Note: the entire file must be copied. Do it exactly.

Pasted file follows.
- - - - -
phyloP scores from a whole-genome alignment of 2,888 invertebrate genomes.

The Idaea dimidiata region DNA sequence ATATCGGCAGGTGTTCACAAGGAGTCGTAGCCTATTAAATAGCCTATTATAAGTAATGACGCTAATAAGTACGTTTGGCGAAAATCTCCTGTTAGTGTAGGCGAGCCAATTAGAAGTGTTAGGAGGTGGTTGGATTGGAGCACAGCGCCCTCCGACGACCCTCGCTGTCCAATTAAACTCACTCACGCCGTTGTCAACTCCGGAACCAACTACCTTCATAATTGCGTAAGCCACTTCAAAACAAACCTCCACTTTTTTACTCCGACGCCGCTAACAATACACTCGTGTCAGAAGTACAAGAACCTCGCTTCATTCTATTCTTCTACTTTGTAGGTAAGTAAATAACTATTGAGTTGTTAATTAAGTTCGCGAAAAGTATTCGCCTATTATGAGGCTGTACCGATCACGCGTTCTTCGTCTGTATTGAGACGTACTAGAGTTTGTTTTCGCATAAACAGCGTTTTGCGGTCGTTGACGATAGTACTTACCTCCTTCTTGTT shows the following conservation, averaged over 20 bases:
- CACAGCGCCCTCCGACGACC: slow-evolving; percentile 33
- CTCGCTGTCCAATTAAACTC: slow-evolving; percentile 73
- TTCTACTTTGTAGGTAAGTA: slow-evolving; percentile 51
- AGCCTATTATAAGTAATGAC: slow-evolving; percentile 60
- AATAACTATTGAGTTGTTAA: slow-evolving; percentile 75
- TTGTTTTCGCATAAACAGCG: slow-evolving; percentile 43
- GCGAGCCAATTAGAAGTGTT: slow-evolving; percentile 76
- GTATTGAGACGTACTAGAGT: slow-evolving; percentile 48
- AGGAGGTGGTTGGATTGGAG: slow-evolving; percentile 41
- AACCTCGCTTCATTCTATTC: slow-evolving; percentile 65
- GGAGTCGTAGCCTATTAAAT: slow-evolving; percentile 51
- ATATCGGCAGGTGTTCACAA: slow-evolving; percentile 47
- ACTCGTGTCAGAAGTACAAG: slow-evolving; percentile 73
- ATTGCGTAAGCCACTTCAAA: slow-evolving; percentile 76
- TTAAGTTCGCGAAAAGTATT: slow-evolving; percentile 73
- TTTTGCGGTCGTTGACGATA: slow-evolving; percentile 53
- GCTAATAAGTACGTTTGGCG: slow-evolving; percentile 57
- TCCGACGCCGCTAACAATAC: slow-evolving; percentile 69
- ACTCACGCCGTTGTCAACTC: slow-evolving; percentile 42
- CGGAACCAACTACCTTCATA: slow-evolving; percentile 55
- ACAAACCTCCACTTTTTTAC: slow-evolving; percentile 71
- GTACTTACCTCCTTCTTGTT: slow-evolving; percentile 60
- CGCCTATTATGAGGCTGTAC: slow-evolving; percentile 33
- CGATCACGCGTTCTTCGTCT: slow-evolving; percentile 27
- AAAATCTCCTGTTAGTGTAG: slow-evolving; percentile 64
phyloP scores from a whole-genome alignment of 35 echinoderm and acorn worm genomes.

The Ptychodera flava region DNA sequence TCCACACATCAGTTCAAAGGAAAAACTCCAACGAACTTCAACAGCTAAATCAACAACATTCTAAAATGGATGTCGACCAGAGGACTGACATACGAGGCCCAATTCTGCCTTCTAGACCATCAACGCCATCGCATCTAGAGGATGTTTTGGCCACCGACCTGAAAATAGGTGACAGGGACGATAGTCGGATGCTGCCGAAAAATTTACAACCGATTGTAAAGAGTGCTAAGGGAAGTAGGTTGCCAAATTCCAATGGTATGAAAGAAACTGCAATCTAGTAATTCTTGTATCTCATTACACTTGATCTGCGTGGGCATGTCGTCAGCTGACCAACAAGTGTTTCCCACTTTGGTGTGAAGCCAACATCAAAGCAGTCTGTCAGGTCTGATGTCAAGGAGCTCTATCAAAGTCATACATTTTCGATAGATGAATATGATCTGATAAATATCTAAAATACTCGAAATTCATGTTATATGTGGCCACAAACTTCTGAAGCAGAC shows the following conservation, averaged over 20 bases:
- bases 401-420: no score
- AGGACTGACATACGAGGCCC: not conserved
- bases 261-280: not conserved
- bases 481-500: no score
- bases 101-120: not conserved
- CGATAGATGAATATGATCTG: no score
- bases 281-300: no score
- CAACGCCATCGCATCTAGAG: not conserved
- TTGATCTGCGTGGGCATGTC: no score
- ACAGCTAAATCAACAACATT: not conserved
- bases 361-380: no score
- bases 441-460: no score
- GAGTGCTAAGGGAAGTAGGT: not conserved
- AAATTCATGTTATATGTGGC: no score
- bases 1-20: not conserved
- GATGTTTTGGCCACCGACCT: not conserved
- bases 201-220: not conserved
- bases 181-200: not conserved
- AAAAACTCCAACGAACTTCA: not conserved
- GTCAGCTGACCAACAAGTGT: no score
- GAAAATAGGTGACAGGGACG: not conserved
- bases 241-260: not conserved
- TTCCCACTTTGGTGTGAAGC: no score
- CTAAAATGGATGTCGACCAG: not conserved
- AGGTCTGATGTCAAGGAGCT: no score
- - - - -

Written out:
phyloP scores from a whole-genome alignment of 2,888 invertebrate genomes.

The Idaea dimidiata region DNA sequence ATATCGGCAGGTGTTCACAAGGAGTCGTAGCCTATTAAATAGCCTATTATAAGTAATGACGCTAATAAGTACGTTTGGCGAAAATCTCCTGTTAGTGTAGGCGAGCCAATTAGAAGTGTTAGGAGGTGGTTGGATTGGAGCACAGCGCCCTCCGACGACCCTCGCTGTCCAATTAAACTCACTCACGCCGTTGTCAACTCCGGAACCAACTACCTTCATAATTGCGTAAGCCACTTCAAAACAAACCTCCACTTTTTTACTCCGACGCCGCTAACAATACACTCGTGTCAGAAGTACAAGAACCTCGCTTCATTCTATTCTTCTACTTTGTAGGTAAGTAAATAACTATTGAGTTGTTAATTAAGTTCGCGAAAAGTATTCGCCTATTATGAGGCTGTACCGATCACGCGTTCTTCGTCTGTATTGAGACGTACTAGAGTTTGTTTTCGCATAAACAGCGTTTTGCGGTCGTTGACGATAGTACTTACCTCCTTCTTGTT shows the following conservation, averaged over 20 bases:
- CACAGCGCCCTCCGACGACC: slow-evolving; percentile 33
- CTCGCTGTCCAATTAAACTC: slow-evolving; percentile 73
- TTCTACTTTGTAGGTAAGTA: slow-evolving; percentile 51
- AGCCTATTATAAGTAATGAC: slow-evolving; percentile 60
- AATAACTATTGAGTTGTTAA: slow-evolving; percentile 75
- TTGTTTTCGCATAAACAGCG: slow-evolving; percentile 43
- GCGAGCCAATTAGAAGTGTT: slow-evolving; percentile 76
- GTATTGAGACGTACTAGAGT: slow-evolving; percentile 48
- AGGAGGTGGTTGGATTGGAG: slow-evolving; percentile 41
- AACCTCGCTTCATTCTATTC: slow-evolving; percentile 65
- GGAGTCGTAGCCTATTAAAT: slow-evolving; percentile 51
- ATATCGGCAGGTGTTCACAA: slow-evolving; percentile 47
- ACTCGTGTCAGAAGTACAAG: slow-evolving; percentile 73
- ATTGCGTAAGCCACTTCAAA: slow-evolving; percentile 76
- TTAAGTTCGCGAAAAGTATT: slow-evolving; percentile 73
- TTTTGCGGTCGTTGACGATA: slow-evolving; percentile 53
- GCTAATAAGTACGTTTGGCG: slow-evolving; percentile 57
- TCCGACGCCGCTAACAATAC: slow-evolving; percentile 69
- ACTCACGCCGTTGTCAACTC: slow-evolving; percentile 42
- CGGAACCAACTACCTTCATA: slow-evolving; percentile 55
- ACAAACCTCCACTTTTTTAC: slow-evolving; percentile 71
- GTACTTACCTCCTTCTTGTT: slow-evolving; percentile 60
- CGCCTATTATGAGGCTGTAC: slow-evolving; percentile 33
- CGATCACGCGTTCTTCGTCT: slow-evolving; percentile 27
- AAAATCTCCTGTTAGTGTAG: slow-evolving; percentile 64
phyloP scores from a whole-genome alignment of 35 echinoderm and acorn worm genomes.

The Ptychodera flava region DNA sequence TCCACACATCAGTTCAAAGGAAAAACTCCAACGAACTTCAACAGCTAAATCAACAACATTCTAAAATGGATGTCGACCAGAGGACTGACATACGAGGCCCAATTCTGCCTTCTAGACCATCAACGCCATCGCATCTAGAGGATGTTTTGGCCACCGACCTGAAAATAGGTGACAGGGACGATAGTCGGATGCTGCCGAAAAATTTACAACCGATTGTAAAGAGTGCTAAGGGAAGTAGGTTGCCAAATTCCAATGGTATGAAAGAAACTGCAATCTAGTAATTCTTGTATCTCATTACACTTGATCTGCGTGGGCATGTCGTCAGCTGACCAACAAGTGTTTCCCACTTTGGTGTGAAGCCAACATCAAAGCAGTCTGTCAGGTCTGATGTCAAGGAGCTCTATCAAAGTCATACATTTTCGATAGATGAATATGATCTGATAAATATCTAAAATACTCGAAATTCATGTTATATGTGGCCACAAACTTCTGAAGCAGAC shows the following conservation, averaged over 20 bases:
- bases 401-420: no score
- AGGACTGACATACGAGGCCC: not conserved
- bases 261-280: not conserved
- bases 481-500: no score
- bases 101-120: not conserved
- CGATAGATGAATATGATCTG: no score
- bases 281-300: no score
- CAACGCCATCGCATCTAGAG: not conserved
- TTGATCTGCGTGGGCATGTC: no score
- ACAGCTAAATCAACAACATT: not conserved
- bases 361-380: no score
- bases 441-460: no score
- GAGTGCTAAGGGAAGTAGGT: not conserved
- AAATTCATGTTATATGTGGC: no score
- bases 1-20: not conserved
- GATGTTTTGGCCACCGACCT: not conserved
- bases 201-220: not conserved
- bases 181-200: not conserved
- AAAAACTCCAACGAACTTCA: not conserved
- GTCAGCTGACCAACAAGTGT: no score
- GAAAATAGGTGACAGGGACG: not conserved
- bases 241-260: not conserved
- TTCCCACTTTGGTGTGAAGC: no score
- CTAAAATGGATGTCGACCAG: not conserved
- AGGTCTGATGTCAAGGAGCT: no score